The one objection I have to Kerr's otherwise excellent article is that he entirely ignores the policy aspect of Prosecutorial discretion.
Lots of people openly violate federal criminal laws. An enormous number of them, like Swartz in this case, do so non-openly but in a way that a trivial amount of investigative effort would reveal. The vast majority of them are not charged.
This selective prosecution is a de facto policymaking process. It's not enough that the prosecution not be an abuse of discretion, it needs to also be good policy. Saying that the law needs to be amended to stop enforcement might be the technically proper thing to do but it's not the only option open to opponents of the law.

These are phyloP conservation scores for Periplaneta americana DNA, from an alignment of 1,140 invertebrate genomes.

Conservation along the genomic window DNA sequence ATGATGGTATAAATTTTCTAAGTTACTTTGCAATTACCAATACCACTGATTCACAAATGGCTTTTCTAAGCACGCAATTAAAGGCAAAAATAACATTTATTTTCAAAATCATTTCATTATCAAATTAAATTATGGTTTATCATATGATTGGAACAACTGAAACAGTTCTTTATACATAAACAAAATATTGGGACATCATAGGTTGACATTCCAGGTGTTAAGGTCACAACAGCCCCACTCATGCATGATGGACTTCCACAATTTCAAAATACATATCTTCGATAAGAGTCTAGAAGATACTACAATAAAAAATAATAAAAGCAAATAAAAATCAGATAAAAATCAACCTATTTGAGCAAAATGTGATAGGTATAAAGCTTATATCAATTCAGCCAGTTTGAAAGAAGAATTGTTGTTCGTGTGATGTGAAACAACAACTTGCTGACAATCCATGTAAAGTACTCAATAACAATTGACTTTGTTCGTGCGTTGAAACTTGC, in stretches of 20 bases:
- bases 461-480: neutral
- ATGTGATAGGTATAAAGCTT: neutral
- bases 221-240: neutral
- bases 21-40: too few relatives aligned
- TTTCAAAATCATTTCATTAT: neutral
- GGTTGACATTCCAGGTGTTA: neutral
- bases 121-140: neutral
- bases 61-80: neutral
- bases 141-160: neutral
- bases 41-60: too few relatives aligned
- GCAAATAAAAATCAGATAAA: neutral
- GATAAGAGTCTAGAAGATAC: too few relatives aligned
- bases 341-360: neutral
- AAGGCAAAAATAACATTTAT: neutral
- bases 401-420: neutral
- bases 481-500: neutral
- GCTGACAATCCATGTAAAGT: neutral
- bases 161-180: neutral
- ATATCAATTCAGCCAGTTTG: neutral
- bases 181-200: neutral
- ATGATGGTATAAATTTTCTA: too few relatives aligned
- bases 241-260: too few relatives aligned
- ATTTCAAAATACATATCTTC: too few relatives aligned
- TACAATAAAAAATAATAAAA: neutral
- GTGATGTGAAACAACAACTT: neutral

No offense but it's hard to call this "selective". If Aaron had simply given up during one of the first few roadblocks put up that would have been the end of it. No calls to the police, no charges, no nothing.
MIT didn't even know it was Swartz until he stupidly re-entered the network closet for the second (or third?) time and finally got caught by the police that MIT had to make special arrangement to have standing by.
If you make yourself the object of a inter-agency sting operation then it's a pretty fair bet that there might just be charges coming en route when you get caught.